Review by Frank Plowright
Naturally enough, The Gathering Part II opens with a continuation of the combat sequence that closed the previous book. Adding all the pages together, it’s as sustained and brutal a fight sequence as any presented in the series, yet for all that it makes for a relatively rapid read. Hiroaki Samura is inventive with both his combat techniques and injuries, and it’s not only Manji from the already introduced cast who’s involved.
Dark Horse received specific instructions from Samura that he didn’t want the artwork flopped in order that it read more easily in Western format from front to back. Every volume contains an explanation regarding how the pages are cut and re-pasted to accommodate this. For the most part this makes no difference to anyone other than those familiar with the original art, and when panel to panel continuity is compromised it’s generally only minor. Here, though, there are some problems with following the course of the battle, and additionally a couple of places where Samura’s drawn a scene in close-up and it’s difficult to actually make out what’s represented. These are by no means anything significant, but more noticeable here than in previous books.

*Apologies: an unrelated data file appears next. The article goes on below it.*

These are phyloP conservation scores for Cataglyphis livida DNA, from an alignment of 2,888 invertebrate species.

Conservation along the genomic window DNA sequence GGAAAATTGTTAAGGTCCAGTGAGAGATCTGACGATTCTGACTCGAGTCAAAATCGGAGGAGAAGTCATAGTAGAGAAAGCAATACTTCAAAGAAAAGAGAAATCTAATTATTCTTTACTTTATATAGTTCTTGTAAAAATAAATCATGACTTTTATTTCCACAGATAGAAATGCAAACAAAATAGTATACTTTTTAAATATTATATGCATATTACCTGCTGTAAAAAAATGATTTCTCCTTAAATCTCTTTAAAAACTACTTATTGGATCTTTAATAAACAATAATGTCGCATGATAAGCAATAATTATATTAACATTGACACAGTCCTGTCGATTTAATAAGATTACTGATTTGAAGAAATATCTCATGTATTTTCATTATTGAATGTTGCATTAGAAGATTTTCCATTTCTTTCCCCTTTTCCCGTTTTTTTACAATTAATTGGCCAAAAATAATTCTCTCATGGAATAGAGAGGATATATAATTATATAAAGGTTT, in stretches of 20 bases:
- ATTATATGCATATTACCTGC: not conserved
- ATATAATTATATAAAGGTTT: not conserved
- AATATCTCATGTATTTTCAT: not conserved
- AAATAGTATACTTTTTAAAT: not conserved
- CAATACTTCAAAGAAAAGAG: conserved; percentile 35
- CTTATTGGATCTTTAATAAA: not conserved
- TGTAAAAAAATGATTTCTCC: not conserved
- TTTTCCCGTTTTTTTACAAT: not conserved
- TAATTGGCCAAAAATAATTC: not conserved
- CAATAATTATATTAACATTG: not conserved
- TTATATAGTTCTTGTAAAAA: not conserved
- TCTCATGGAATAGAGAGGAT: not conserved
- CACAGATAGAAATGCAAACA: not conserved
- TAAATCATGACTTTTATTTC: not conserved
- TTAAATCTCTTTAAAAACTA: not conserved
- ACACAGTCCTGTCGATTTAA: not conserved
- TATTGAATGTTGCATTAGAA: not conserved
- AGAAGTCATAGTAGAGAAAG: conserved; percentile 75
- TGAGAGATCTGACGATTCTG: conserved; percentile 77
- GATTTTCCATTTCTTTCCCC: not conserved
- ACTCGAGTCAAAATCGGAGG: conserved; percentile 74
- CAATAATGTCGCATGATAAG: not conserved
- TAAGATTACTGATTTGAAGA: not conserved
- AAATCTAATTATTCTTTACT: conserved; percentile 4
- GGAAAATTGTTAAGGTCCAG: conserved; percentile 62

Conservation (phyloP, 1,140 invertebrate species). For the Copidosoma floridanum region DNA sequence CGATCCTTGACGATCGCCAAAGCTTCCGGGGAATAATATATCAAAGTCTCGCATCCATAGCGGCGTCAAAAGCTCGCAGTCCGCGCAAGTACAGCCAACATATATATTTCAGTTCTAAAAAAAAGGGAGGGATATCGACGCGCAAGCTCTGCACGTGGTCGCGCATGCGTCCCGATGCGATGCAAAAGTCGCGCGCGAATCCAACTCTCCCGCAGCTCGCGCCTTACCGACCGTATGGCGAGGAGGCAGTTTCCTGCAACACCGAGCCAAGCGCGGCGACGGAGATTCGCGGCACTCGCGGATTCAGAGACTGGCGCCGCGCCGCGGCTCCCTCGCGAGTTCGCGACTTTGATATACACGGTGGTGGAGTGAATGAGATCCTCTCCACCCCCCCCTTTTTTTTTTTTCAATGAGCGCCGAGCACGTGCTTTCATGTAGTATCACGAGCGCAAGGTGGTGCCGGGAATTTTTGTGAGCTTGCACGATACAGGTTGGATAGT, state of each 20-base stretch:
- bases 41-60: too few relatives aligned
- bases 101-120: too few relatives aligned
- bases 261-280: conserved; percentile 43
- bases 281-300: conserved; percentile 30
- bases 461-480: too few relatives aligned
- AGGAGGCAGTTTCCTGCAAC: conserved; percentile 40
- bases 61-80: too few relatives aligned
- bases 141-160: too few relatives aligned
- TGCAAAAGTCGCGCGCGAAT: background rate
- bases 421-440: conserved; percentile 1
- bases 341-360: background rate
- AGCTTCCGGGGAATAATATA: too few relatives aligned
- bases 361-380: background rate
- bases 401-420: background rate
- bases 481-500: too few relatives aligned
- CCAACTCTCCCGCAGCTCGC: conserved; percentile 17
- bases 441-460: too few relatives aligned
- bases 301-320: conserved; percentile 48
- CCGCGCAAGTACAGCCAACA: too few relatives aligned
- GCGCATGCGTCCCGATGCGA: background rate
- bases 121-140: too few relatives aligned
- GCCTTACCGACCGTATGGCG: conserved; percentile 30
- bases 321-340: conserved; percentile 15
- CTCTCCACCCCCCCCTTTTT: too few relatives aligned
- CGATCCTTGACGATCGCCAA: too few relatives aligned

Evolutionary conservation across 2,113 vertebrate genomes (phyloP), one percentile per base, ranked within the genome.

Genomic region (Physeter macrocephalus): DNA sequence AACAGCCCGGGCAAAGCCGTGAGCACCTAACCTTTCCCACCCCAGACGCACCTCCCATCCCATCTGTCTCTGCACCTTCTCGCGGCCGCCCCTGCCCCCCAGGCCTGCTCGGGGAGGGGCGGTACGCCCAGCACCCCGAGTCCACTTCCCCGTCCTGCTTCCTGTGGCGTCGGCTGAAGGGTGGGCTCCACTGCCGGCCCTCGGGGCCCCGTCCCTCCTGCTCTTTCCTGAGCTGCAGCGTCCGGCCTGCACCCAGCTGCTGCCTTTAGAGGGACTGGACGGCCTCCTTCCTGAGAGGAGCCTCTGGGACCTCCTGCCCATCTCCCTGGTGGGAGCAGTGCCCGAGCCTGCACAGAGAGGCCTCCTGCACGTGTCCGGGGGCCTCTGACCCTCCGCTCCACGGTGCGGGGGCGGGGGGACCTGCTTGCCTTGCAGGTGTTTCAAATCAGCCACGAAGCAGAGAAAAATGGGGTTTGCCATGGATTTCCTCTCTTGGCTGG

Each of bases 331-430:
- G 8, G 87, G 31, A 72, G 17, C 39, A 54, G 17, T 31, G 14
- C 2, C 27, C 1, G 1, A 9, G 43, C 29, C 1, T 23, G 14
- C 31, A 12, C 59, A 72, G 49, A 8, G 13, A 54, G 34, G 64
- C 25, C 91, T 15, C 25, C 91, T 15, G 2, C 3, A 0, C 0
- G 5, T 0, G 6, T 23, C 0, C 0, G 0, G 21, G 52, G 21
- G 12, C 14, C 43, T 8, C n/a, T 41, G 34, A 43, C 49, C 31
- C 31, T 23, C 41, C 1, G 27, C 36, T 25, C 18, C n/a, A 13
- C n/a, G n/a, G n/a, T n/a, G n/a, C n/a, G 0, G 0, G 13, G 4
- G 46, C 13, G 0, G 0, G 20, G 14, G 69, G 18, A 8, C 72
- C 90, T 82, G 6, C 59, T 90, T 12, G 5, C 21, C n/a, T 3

Most of the remainder is a combat of a different sort, one reliant on quick wits, good memory and verbal dexterity. In order to pass through a checkpoint on the way to Kaga, Rin has to masquerade as someone else, and the person she’s with has already been punished for attempting to smuggle unauthorised people through the checkpoint. It’s a completely contrasting form of narrative tension, yet one every bit as compelling as the out and out fights.
The end of the book sees Manji separated from Rin, and from other significant items, for the first time since the beginning of the series. Both are in relatively perilous situations, which makes the title of the next volume, Secrets, all the more enticing.